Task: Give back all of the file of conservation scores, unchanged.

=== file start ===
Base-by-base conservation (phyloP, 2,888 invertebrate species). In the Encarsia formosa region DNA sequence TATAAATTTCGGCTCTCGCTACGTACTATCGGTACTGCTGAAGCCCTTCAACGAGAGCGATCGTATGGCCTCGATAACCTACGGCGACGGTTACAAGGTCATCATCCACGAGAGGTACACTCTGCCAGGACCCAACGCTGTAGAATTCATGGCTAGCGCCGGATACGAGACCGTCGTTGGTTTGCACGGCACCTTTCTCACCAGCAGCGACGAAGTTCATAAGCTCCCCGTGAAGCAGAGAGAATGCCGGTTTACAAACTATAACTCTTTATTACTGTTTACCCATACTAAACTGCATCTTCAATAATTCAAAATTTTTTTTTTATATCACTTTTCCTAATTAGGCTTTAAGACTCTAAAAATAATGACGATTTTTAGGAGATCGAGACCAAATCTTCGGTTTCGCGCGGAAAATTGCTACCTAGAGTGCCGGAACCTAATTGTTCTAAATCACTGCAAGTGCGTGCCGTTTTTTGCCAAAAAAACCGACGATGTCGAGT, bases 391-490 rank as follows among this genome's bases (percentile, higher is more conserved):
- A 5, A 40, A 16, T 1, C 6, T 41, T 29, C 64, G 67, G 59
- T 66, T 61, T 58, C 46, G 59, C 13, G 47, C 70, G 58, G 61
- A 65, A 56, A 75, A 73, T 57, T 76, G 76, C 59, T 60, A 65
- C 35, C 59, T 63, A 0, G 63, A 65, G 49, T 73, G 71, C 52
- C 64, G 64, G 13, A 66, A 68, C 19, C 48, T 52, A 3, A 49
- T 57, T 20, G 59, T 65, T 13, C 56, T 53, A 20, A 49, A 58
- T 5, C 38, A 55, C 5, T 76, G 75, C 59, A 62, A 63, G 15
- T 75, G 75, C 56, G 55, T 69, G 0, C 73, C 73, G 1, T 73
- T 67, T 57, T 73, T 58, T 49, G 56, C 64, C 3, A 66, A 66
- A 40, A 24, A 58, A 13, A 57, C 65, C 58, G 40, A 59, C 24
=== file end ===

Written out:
Base-by-base conservation (phyloP, 2,888 invertebrate species). In the Encarsia formosa region DNA sequence TATAAATTTCGGCTCTCGCTACGTACTATCGGTACTGCTGAAGCCCTTCAACGAGAGCGATCGTATGGCCTCGATAACCTACGGCGACGGTTACAAGGTCATCATCCACGAGAGGTACACTCTGCCAGGACCCAACGCTGTAGAATTCATGGCTAGCGCCGGATACGAGACCGTCGTTGGTTTGCACGGCACCTTTCTCACCAGCAGCGACGAAGTTCATAAGCTCCCCGTGAAGCAGAGAGAATGCCGGTTTACAAACTATAACTCTTTATTACTGTTTACCCATACTAAACTGCATCTTCAATAATTCAAAATTTTTTTTTTATATCACTTTTCCTAATTAGGCTTTAAGACTCTAAAAATAATGACGATTTTTAGGAGATCGAGACCAAATCTTCGGTTTCGCGCGGAAAATTGCTACCTAGAGTGCCGGAACCTAATTGTTCTAAATCACTGCAAGTGCGTGCCGTTTTTTGCCAAAAAAACCGACGATGTCGAGT, bases 391-490 rank as follows among this genome's bases (percentile, higher is more conserved):
- A 5, A 40, A 16, T 1, C 6, T 41, T 29, C 64, G 67, G 59
- T 66, T 61, T 58, C 46, G 59, C 13, G 47, C 70, G 58, G 61
- A 65, A 56, A 75, A 73, T 57, T 76, G 76, C 59, T 60, A 65
- C 35, C 59, T 63, A 0, G 63, A 65, G 49, T 73, G 71, C 52
- C 64, G 64, G 13, A 66, A 68, C 19, C 48, T 52, A 3, A 49
- T 57, T 20, G 59, T 65, T 13, C 56, T 53, A 20, A 49, A 58
- T 5, C 38, A 55, C 5, T 76, G 75, C 59, A 62, A 63, G 15
- T 75, G 75, C 56, G 55, T 69, G 0, C 73, C 73, G 1, T 73
- T 67, T 57, T 73, T 58, T 49, G 56, C 64, C 3, A 66, A 66
- A 40, A 24, A 58, A 13, A 57, C 65, C 58, G 40, A 59, C 24